For the entirety of the recallable history of the Igbo, the group of hairstyles know in various dialects as ‘isi owu’ or ‘isi eri’ have been quintessential of the hairstyling traditions of Igbo women of all ages. Translating to “the hairstyle of thread”, isi owu is made primarily with either ‘eri roba’ (rubber thread) or ‘eri isi’ (natural thread) and could be fashioned into hundreds of ornate styles meant for aesthetic purposes as well as for the stimulation of healthy and natural hair growth.
In the style known as “enwe m boy” (translating to “I have a servant”), which is shown in this photograph, the woman’s hair is parted into thin strands, cocooned in thread, and made to stand vertically and elegantly. In making her hair stand erect in this manner, the bearer, whose head clearly cannot support any borne loads, prides herself as a character of distinguished pedigree and elegance, whose manservants clearly attend to her whims and needs and handle all of her load-bearing.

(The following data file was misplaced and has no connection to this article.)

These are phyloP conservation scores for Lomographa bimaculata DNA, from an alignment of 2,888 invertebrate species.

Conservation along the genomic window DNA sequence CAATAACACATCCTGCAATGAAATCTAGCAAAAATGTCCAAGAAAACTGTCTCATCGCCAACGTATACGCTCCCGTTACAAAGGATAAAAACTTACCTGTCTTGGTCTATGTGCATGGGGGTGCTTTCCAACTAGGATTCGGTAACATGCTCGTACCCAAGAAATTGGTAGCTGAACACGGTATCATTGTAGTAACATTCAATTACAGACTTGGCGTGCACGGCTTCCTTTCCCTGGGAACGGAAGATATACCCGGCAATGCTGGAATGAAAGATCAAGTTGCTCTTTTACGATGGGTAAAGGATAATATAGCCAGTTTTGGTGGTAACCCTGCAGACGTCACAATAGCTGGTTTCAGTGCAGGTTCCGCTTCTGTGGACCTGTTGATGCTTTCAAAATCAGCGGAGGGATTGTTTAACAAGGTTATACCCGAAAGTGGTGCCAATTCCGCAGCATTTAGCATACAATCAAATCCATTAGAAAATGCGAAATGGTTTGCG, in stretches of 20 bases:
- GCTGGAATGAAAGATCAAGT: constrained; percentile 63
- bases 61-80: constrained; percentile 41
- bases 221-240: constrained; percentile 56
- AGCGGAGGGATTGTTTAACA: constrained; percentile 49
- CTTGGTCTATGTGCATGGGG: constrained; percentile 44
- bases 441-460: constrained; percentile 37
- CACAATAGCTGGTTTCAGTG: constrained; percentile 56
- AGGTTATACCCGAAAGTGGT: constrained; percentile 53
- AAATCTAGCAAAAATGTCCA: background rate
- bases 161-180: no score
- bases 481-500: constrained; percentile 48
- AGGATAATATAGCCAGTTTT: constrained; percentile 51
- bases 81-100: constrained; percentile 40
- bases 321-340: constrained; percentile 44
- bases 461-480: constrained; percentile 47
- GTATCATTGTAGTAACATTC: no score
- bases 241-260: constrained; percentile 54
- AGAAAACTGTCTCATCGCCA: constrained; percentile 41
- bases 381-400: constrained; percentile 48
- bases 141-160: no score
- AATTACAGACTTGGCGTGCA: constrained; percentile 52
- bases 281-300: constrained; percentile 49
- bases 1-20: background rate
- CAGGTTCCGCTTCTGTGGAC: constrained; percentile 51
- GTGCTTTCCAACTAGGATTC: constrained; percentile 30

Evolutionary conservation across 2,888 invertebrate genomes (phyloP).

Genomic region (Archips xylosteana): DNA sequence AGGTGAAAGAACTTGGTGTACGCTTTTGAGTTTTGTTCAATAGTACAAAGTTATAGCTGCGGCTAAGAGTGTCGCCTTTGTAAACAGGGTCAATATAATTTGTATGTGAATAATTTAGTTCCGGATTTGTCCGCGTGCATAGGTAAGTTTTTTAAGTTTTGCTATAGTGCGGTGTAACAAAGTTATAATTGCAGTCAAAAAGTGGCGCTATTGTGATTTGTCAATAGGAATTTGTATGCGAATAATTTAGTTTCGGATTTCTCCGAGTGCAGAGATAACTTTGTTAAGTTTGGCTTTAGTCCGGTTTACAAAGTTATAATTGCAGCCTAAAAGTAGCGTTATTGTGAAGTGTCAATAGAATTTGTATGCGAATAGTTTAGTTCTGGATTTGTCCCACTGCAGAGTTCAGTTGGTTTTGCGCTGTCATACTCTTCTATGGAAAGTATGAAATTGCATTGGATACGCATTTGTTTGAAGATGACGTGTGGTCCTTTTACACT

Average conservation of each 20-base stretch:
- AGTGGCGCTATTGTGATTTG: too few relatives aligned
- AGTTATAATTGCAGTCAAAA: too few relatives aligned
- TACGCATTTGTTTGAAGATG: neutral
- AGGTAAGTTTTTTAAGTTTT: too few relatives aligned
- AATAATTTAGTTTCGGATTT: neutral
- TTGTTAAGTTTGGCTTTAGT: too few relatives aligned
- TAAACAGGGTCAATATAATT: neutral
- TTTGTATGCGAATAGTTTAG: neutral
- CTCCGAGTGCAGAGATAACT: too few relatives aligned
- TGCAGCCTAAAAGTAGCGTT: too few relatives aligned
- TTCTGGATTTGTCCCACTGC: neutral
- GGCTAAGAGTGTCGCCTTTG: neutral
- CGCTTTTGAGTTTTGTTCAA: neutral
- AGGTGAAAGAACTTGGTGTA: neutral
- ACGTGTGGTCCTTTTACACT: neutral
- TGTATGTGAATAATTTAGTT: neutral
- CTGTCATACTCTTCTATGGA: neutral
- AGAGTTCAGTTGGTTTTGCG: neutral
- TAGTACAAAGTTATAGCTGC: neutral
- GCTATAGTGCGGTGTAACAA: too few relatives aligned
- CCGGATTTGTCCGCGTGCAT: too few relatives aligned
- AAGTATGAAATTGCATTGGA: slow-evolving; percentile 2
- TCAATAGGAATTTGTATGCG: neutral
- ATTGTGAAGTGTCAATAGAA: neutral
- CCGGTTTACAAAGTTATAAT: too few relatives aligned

In the style known as “nkechi anya” the hair is gathered and collected at the scalp and then thread is firmly twisted about it from its base down its entire length. In this particular style, which is often borne by short-haired women, the thread is allowed to exceed the hair in length. In another style known as “ntufere” (translating to “some gaps”), the woman’s hair is also parted and cocooned in thread, although this fixture is much looser and not as strong as that of nkechi anya. In ntufere, thread cocoons are only tied halfway down the length of the strand, and some hair is exposed at the ends.